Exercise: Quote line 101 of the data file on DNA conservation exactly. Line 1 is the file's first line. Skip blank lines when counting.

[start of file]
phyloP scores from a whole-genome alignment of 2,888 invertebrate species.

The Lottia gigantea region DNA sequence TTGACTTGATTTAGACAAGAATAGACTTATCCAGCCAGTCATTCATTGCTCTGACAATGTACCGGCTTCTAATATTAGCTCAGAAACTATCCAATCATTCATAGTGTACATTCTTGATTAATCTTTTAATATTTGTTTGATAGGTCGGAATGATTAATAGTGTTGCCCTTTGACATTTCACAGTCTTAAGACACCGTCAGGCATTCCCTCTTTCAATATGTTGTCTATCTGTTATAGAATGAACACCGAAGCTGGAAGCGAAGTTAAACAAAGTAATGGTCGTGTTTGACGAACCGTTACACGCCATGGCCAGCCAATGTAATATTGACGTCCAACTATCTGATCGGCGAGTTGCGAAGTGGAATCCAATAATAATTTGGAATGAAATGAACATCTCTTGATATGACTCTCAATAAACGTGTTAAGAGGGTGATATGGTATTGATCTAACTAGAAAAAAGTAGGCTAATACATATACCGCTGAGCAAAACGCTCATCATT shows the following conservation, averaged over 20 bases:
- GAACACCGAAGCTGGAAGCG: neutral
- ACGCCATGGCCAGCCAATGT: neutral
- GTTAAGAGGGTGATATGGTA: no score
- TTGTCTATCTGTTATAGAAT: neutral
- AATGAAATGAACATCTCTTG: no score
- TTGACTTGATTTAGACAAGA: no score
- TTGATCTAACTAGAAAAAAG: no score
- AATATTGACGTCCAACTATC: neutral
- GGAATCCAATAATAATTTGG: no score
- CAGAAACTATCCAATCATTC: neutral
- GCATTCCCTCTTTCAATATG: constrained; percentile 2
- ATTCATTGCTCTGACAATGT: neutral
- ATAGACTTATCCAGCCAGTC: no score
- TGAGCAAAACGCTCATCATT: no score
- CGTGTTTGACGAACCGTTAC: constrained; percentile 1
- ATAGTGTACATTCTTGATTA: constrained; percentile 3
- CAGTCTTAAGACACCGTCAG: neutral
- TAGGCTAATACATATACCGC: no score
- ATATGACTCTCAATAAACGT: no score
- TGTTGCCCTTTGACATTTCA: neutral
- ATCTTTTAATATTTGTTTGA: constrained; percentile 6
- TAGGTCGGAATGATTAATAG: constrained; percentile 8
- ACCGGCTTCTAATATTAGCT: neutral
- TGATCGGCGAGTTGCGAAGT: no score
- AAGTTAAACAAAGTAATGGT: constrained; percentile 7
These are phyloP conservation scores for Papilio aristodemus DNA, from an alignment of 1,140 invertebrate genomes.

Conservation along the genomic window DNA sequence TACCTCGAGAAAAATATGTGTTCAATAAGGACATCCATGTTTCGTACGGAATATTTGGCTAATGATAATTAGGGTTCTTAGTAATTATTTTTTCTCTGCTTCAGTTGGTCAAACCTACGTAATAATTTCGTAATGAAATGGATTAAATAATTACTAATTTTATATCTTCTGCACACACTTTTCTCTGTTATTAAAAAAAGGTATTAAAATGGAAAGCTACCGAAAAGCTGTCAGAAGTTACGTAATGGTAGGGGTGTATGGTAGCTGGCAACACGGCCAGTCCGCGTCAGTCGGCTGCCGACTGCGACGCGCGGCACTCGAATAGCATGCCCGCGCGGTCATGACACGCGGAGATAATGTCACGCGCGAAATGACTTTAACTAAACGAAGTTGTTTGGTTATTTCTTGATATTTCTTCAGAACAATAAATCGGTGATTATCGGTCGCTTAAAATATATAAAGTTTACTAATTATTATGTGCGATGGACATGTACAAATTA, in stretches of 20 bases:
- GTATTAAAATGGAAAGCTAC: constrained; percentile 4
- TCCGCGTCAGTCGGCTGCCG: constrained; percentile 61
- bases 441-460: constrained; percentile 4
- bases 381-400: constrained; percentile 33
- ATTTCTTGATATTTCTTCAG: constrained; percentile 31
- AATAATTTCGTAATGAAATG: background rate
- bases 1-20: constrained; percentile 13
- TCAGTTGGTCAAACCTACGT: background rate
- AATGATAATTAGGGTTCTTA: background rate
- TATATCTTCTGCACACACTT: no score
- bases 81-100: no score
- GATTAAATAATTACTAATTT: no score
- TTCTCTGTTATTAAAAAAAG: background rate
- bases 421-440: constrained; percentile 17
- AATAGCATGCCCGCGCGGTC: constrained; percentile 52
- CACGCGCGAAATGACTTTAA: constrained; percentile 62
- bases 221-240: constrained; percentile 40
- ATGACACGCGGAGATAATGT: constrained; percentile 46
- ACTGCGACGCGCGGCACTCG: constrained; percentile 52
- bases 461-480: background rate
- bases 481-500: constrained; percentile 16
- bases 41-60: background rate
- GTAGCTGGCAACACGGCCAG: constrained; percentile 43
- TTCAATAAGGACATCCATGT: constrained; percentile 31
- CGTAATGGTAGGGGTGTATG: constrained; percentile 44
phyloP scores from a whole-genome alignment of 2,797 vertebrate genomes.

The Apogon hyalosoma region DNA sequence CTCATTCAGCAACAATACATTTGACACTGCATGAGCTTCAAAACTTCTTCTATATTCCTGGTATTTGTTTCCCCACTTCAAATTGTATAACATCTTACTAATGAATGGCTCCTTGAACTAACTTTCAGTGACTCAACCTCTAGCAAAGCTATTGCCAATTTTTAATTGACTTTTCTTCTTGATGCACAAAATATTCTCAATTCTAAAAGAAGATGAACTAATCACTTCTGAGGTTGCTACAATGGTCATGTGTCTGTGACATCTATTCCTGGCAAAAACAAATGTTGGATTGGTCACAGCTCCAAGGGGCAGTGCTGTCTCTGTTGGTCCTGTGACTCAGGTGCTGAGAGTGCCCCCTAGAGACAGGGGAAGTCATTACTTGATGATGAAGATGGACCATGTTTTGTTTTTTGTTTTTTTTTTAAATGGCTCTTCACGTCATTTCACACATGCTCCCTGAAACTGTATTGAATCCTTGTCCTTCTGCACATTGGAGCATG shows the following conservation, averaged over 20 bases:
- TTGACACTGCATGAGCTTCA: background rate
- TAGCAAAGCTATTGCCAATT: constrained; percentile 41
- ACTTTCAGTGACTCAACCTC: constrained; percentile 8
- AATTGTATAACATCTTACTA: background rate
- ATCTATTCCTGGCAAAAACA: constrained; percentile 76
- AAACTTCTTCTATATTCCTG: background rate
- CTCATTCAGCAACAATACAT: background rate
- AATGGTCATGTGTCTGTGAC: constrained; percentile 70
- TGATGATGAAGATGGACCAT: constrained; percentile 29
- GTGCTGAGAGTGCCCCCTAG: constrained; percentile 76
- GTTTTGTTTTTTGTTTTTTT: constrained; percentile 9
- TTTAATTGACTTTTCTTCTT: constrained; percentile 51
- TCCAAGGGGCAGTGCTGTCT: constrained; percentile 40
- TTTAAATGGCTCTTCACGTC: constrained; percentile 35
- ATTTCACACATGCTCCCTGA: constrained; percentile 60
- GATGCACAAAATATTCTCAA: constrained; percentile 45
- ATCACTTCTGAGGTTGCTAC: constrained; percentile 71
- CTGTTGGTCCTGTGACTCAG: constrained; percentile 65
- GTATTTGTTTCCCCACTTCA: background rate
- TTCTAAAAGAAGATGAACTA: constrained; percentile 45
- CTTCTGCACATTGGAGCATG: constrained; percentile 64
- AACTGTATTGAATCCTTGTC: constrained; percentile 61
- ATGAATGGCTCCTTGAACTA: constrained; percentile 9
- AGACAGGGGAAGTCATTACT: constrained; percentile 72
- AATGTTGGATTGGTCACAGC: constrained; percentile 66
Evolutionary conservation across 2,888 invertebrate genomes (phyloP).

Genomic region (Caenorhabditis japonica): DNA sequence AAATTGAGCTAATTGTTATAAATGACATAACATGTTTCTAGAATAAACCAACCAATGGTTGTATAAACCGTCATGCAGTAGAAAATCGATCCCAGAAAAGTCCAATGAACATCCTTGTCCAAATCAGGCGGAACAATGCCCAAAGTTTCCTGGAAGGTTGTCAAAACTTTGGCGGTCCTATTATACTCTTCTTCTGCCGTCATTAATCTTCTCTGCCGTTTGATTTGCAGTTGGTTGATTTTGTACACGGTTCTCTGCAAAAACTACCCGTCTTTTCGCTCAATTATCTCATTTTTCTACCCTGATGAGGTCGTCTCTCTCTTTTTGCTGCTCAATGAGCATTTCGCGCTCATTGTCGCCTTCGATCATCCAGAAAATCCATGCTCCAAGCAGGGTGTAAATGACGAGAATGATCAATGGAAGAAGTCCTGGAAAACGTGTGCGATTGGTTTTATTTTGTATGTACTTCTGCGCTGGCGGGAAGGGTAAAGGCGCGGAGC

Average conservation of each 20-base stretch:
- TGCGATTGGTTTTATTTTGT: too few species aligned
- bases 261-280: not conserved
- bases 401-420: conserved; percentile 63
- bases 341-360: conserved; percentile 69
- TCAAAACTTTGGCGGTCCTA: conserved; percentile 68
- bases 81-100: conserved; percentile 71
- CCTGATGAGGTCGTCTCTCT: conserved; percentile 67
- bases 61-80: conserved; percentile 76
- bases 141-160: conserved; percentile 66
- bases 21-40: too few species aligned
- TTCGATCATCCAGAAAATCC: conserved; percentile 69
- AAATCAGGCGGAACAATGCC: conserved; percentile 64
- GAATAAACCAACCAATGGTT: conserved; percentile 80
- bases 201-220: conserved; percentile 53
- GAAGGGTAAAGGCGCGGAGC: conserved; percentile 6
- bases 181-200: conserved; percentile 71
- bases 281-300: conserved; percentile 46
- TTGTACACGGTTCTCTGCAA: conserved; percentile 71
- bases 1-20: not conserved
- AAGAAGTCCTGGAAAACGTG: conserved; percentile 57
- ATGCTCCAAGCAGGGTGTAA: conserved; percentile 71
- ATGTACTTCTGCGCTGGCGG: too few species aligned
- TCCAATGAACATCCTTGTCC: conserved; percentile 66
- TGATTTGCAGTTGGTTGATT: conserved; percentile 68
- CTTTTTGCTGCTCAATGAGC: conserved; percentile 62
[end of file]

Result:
- bases 281-300: conserved; percentile 46